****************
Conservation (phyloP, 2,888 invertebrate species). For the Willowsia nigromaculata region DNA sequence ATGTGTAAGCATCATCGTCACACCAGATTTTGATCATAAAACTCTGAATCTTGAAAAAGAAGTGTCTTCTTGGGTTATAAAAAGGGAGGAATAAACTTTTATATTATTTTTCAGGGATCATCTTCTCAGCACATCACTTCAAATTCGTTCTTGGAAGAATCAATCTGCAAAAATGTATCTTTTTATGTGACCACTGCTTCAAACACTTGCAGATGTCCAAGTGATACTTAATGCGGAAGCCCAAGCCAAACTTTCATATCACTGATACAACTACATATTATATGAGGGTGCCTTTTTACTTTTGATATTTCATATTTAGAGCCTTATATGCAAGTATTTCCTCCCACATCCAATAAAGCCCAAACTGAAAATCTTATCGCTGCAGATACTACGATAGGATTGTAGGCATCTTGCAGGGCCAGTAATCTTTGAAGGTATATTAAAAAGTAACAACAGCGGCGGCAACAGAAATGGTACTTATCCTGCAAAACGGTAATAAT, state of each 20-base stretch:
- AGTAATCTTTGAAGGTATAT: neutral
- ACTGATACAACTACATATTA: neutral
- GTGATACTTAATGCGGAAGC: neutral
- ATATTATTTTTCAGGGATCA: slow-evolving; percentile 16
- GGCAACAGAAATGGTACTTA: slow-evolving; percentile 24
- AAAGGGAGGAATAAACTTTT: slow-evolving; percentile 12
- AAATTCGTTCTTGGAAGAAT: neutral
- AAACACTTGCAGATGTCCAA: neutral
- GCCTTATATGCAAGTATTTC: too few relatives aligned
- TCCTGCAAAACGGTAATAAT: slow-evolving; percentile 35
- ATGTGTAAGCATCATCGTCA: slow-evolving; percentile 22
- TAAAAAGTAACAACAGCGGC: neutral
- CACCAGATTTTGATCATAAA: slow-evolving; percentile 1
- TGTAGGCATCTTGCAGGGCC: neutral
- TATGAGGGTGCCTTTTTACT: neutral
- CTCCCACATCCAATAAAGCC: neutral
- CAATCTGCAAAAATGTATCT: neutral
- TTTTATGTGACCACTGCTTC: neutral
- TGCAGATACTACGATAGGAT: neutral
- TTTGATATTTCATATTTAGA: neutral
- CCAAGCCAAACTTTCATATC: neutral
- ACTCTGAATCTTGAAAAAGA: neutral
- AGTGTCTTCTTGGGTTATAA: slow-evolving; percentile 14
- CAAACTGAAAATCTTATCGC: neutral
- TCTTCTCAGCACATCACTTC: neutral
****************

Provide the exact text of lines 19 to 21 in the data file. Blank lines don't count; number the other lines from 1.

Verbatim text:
- TTTTATGTGACCACTGCTTC: neutral
- TGCAGATACTACGATAGGAT: neutral
- TTTGATATTTCATATTTAGA: neutral